This issue is a Santa grab bag with something for everyone—a collection of articles presenting the last word (for 2012 at least) on some of the issues we looked at this year. On the domestic front, Mandy Reeves analyzes how the Agencies’ reinvigorated litigation appetite affects merger analysis, Allen Grunes reveals the divergency between the […]


We’re looking at one of the most topical and controversial topics of 2012 – LIBOR. There’s a surprisingly strong antitrust connection. Restructuring proposals, as well as calculating potential criminal liabilities, will demand competition experience – requiring antitrust counsel and regulator expertise well into 2013 and more. In this issue, managed by Editorial Board Member Rosa […]


In Europe, the relations between National States and the EU receive constant attention, but in the United States relations between state and federal antitrust authorities only seem to get noticed when a state contradicts a federal action. But practitioners and corporate counsels—both national and international—would do well to pay vigilant attention. Our issue includes articles […]


So much of European competition news deals with the financial & political centers: London, Brussels, Paris, etc. Yet many of the most interesting challenges are faced by Central and Eastern European countries. In many cases, they’re dealing with a triple challenge – converting to a market economy, dealing with an economic downturn, and creating new […]


Antitrust is definitely heating up, even if the economy isn’t. This issue brings us current on a global scale by first looking at merger activity in the United States, England, and India. Then we bring our readers up-to-date with current authority activity, including the FTC vs. Google, criminalization in Australia, and further thoughts on the […]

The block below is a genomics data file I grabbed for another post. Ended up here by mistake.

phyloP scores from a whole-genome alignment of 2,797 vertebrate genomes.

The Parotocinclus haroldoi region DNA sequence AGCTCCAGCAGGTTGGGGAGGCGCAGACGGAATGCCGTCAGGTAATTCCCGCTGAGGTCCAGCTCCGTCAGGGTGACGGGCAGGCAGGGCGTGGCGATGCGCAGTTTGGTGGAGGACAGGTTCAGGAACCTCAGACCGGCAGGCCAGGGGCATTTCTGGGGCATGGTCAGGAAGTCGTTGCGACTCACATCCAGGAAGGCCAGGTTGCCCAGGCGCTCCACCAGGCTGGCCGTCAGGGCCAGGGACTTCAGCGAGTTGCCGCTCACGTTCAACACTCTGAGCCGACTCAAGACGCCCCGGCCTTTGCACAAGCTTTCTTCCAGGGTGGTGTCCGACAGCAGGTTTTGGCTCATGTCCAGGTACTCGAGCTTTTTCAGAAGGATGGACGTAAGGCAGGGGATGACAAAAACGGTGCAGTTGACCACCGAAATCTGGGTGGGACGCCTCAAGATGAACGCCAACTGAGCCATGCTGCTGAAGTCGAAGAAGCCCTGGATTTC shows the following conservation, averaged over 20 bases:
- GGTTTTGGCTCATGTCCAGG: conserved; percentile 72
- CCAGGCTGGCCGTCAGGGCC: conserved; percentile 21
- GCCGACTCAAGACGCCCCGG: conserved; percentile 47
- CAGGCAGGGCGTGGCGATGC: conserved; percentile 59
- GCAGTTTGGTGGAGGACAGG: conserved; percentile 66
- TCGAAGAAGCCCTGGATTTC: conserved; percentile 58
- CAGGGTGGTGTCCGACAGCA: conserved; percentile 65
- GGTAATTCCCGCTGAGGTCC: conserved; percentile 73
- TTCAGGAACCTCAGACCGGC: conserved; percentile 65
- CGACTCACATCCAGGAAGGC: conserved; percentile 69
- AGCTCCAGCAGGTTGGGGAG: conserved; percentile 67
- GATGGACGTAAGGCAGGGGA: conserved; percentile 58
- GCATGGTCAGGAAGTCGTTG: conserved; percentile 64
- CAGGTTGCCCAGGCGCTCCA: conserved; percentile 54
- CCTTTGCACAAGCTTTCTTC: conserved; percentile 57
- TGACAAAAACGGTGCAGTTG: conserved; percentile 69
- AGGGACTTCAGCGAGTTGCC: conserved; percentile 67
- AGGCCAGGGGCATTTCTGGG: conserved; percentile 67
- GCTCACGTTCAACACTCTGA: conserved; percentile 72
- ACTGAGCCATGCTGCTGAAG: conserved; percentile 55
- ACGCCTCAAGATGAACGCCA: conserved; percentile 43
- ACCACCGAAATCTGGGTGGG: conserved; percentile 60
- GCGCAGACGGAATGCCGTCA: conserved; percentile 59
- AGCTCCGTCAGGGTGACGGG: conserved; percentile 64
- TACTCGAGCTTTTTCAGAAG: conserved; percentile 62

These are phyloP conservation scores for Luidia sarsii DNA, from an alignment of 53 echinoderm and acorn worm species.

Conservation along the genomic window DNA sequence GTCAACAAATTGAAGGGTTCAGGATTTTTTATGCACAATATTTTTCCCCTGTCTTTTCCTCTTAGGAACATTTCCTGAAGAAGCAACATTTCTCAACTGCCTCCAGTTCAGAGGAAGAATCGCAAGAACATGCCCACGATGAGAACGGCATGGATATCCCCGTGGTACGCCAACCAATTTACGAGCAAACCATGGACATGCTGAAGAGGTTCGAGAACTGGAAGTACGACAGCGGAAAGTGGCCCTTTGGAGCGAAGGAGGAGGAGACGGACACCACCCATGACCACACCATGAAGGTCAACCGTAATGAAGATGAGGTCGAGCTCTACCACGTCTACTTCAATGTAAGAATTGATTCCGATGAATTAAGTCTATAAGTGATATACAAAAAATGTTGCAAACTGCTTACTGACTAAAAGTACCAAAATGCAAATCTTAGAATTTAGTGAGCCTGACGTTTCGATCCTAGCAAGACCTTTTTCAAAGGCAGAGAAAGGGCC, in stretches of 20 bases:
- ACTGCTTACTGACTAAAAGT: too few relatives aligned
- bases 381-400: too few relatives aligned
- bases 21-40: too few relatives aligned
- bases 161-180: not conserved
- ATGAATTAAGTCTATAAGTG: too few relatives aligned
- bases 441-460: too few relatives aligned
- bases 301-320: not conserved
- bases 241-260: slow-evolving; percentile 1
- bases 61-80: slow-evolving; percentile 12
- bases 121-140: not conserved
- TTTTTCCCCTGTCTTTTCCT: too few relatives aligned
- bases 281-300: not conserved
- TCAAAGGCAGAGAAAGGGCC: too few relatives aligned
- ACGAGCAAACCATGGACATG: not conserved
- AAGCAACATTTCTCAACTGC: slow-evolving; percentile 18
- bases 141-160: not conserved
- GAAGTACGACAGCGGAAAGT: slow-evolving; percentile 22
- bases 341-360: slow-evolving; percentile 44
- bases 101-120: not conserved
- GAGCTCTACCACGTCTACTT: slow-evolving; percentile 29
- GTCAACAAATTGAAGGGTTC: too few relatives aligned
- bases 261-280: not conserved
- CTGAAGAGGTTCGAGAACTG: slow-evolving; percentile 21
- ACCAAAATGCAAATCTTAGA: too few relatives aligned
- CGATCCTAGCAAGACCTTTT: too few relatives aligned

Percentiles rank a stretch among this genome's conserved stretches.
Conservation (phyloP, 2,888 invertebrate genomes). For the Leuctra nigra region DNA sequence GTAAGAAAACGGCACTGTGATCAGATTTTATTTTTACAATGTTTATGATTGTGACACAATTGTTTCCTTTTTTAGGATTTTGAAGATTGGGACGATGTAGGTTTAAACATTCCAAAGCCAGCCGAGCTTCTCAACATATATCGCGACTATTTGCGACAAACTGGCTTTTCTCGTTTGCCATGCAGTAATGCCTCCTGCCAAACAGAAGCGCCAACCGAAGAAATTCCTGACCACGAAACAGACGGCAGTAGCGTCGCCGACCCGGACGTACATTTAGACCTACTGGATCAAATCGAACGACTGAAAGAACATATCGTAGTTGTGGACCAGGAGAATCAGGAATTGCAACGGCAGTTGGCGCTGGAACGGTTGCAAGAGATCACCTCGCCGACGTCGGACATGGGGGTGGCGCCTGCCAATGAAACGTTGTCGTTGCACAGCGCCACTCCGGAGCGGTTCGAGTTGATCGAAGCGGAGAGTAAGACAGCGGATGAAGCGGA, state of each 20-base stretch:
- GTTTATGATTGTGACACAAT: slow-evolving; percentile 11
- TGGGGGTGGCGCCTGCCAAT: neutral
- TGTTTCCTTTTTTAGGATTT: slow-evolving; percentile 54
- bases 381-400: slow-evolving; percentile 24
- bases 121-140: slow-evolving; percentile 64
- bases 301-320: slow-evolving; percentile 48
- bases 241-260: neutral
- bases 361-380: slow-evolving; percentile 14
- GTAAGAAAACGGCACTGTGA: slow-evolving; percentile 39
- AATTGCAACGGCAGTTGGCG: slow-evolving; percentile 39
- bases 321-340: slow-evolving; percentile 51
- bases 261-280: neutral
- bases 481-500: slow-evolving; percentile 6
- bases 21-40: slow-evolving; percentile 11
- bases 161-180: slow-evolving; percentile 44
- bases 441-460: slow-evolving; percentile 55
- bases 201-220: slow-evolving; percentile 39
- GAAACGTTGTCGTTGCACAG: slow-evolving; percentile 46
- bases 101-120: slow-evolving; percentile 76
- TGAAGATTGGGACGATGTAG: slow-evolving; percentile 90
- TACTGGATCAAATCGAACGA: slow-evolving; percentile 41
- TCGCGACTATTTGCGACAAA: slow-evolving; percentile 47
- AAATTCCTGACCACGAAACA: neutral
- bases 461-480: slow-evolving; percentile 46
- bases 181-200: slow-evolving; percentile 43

Canada has the oldest antitrust authority in the world and they always seem to be pacesetters in competition policy. Our Canadian collection, organized by Mark Katz, highlights recent activities/controversies that are sure to spill over to the rest of the world. Our second collection includes three articles that follow-up on previous reports, including the question […]


During this month, we’ve been publishing papers from competition authorities describing ways to educate an audience that may not even understand what “competition policy” is. Part of the surprise has been the actual diversity of those audiences – not just the public, but fellow agencies, judges, and even other authorities. And as the Brazilians and […]


It’s far cheaper not to commit the crime then commit it and get caught. So it’s no surprise that the savvier competition authorities spend time and resources on outreach and advocacy. Given a myriad of audiences, however, it’s not easy. There are the obvious public and corporate constituencies, but fellow government agencies are just as […]

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